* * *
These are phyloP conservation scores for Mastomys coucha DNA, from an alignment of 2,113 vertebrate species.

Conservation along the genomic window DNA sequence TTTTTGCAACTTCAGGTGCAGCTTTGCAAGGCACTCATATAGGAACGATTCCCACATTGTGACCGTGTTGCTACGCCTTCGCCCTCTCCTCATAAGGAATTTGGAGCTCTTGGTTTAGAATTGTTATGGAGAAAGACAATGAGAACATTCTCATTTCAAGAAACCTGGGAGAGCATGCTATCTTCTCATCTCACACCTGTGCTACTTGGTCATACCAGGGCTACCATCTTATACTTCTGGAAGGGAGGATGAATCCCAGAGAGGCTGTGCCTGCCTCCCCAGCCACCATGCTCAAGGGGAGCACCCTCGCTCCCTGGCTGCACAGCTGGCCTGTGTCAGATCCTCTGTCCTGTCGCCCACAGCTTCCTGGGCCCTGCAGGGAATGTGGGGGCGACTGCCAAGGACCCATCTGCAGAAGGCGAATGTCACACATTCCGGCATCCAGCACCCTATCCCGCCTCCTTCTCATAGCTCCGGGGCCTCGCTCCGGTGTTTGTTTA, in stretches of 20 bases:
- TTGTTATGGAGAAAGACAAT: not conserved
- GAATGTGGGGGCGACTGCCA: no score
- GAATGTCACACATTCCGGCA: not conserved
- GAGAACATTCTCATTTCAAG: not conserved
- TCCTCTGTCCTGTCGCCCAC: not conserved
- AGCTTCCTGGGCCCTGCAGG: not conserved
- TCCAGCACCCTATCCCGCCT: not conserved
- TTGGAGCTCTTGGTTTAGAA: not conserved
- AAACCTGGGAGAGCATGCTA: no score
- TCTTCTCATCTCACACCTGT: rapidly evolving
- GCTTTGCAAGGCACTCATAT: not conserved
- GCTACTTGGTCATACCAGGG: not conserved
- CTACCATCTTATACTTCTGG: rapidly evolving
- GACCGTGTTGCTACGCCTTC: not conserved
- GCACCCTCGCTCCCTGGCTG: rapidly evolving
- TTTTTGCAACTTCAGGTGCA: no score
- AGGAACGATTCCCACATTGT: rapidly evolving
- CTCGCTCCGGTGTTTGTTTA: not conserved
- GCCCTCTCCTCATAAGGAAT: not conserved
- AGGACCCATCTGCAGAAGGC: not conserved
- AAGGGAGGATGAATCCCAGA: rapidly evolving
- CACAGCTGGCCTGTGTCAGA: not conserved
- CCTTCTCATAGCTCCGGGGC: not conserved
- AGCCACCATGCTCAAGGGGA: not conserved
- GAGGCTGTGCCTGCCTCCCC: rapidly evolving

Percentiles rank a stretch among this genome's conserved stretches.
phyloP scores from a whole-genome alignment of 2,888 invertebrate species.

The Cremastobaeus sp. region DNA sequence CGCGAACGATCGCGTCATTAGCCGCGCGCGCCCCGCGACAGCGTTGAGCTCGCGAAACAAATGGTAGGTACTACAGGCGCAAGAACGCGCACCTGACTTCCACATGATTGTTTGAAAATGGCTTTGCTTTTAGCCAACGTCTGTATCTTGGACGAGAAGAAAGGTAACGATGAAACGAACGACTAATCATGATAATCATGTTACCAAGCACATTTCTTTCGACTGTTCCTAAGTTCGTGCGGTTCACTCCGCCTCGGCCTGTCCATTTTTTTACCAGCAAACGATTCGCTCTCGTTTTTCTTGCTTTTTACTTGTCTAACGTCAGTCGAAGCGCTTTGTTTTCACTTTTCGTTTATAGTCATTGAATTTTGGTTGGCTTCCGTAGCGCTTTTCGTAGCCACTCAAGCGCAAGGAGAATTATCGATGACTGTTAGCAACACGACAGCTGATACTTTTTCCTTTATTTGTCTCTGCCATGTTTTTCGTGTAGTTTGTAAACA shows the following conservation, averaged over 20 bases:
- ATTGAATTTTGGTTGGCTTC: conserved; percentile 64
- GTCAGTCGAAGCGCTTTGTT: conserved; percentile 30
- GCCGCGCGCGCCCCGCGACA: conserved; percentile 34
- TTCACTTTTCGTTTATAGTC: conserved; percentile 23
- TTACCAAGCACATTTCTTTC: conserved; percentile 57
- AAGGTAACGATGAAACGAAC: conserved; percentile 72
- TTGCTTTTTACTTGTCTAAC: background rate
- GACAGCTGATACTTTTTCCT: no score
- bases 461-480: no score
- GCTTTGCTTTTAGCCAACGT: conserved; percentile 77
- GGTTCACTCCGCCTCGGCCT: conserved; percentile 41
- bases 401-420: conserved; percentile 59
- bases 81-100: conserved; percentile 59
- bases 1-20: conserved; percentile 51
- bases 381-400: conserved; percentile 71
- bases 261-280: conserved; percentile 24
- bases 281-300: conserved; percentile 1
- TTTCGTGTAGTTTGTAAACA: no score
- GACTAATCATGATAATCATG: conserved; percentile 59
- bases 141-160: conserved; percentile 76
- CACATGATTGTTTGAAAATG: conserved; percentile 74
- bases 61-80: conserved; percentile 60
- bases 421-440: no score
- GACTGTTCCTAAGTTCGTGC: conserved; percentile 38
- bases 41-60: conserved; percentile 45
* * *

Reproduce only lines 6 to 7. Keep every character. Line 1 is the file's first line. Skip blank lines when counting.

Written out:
- GAGAACATTCTCATTTCAAG: not conserved
- TCCTCTGTCCTGTCGCCCAC: not conserved